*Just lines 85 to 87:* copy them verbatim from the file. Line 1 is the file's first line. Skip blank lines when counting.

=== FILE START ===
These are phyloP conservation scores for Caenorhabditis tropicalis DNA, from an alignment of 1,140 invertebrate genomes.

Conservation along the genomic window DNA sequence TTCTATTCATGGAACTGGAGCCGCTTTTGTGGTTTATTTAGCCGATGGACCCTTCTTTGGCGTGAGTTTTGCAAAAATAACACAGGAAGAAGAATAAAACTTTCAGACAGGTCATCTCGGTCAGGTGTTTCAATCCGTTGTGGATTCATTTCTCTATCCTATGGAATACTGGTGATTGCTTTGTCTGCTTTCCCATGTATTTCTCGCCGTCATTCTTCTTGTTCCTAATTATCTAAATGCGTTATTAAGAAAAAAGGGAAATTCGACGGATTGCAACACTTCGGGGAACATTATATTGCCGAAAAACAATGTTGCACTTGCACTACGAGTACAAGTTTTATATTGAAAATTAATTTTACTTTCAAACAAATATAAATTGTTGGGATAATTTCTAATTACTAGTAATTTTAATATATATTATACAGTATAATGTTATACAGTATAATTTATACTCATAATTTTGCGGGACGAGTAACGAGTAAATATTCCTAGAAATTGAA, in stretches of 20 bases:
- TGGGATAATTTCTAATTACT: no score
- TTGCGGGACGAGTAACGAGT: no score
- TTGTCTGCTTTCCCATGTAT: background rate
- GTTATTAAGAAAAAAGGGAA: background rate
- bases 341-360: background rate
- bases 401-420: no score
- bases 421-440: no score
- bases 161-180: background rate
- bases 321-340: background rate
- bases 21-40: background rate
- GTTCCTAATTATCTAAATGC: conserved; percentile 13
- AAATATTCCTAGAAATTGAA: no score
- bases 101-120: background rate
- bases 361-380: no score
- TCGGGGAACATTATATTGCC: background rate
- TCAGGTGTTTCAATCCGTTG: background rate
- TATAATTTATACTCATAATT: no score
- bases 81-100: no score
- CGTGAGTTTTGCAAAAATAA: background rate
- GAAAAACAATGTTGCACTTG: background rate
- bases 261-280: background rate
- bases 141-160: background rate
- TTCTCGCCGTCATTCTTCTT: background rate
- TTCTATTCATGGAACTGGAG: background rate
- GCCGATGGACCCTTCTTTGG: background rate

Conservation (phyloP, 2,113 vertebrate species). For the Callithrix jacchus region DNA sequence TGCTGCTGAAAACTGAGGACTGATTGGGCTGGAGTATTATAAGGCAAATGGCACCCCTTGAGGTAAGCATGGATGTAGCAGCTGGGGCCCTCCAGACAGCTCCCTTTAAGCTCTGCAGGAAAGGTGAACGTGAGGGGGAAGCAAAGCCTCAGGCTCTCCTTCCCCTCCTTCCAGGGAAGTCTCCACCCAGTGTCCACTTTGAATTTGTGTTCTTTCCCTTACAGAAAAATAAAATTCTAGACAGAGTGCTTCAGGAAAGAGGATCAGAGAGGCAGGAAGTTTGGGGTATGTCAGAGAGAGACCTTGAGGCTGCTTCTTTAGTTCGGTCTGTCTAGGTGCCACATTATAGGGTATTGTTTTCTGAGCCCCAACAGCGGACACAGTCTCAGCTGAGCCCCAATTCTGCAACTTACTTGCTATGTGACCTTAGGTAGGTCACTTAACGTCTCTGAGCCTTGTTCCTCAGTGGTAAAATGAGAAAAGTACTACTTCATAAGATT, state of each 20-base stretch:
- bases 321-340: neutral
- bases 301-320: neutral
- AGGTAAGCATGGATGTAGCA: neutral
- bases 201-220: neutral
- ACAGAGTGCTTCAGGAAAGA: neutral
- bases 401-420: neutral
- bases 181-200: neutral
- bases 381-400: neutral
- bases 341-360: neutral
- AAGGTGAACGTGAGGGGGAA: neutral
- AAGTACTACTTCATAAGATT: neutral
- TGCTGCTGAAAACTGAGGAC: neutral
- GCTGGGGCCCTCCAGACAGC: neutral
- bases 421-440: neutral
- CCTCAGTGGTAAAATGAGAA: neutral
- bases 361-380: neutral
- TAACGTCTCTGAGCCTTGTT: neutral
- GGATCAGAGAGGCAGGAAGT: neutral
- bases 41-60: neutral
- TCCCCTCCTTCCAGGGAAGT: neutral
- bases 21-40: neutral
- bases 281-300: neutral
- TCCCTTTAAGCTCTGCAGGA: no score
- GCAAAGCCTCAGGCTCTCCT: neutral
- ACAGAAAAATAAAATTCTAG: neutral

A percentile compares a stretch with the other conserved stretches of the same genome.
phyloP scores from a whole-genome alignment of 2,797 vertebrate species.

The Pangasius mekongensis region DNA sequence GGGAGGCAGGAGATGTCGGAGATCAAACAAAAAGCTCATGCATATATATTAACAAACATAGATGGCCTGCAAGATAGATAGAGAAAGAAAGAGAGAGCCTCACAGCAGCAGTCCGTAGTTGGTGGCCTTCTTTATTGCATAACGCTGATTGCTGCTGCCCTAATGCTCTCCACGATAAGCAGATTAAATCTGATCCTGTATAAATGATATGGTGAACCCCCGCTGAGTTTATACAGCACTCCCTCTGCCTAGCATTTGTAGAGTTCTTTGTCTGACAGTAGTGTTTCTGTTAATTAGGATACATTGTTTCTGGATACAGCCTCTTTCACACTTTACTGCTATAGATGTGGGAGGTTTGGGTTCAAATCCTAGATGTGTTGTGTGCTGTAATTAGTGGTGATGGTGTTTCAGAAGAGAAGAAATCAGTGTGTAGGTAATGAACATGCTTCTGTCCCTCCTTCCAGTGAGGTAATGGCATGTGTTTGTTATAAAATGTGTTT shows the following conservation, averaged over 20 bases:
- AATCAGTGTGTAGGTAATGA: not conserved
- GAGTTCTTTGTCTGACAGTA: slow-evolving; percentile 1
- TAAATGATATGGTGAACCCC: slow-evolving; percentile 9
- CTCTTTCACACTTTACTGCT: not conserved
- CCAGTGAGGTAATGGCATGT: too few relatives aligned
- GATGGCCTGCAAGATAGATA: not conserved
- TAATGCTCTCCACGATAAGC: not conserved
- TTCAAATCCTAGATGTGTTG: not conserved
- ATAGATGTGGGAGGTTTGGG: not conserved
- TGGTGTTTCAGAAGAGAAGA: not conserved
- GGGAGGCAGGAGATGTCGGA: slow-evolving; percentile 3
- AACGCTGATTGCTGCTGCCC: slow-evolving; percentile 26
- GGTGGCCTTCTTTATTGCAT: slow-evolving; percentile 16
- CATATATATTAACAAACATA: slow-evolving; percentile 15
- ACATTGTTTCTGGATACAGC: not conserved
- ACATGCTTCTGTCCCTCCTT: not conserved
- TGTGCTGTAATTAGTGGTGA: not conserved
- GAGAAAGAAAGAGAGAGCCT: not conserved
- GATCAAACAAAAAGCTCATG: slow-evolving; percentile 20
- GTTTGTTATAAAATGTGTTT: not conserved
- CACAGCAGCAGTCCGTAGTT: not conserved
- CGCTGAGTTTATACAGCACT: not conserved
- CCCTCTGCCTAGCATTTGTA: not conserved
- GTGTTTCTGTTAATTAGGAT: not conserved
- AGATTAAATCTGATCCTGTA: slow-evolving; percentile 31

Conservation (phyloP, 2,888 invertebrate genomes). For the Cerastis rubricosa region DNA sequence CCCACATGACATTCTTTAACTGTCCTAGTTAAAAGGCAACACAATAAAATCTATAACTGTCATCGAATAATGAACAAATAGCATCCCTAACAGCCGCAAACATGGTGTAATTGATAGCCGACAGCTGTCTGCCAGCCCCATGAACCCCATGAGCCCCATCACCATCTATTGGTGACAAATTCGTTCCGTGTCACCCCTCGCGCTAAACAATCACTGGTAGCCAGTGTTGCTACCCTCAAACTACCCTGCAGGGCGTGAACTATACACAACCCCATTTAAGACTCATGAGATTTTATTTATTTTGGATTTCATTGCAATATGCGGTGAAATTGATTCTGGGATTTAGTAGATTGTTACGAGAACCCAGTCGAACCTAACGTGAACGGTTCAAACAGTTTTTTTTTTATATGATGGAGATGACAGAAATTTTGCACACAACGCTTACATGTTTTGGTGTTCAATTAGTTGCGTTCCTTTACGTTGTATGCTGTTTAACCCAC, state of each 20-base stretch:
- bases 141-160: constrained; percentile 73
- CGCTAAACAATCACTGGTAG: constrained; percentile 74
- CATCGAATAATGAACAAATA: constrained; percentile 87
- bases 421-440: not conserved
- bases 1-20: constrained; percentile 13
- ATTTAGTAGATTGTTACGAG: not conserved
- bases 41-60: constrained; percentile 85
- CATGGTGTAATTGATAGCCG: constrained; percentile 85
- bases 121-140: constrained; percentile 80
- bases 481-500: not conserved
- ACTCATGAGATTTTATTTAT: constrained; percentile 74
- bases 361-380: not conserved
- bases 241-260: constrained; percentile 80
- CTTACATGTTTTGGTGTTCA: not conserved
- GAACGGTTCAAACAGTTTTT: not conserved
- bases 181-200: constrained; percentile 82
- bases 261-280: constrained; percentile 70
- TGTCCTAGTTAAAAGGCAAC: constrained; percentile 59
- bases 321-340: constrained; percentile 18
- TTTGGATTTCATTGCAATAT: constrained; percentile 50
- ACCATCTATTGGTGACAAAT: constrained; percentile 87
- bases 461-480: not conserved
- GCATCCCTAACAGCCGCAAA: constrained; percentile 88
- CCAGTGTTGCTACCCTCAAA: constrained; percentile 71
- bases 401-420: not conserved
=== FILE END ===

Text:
- CATCGAATAATGAACAAATA: constrained; percentile 87
- bases 421-440: not conserved
- bases 1-20: constrained; percentile 13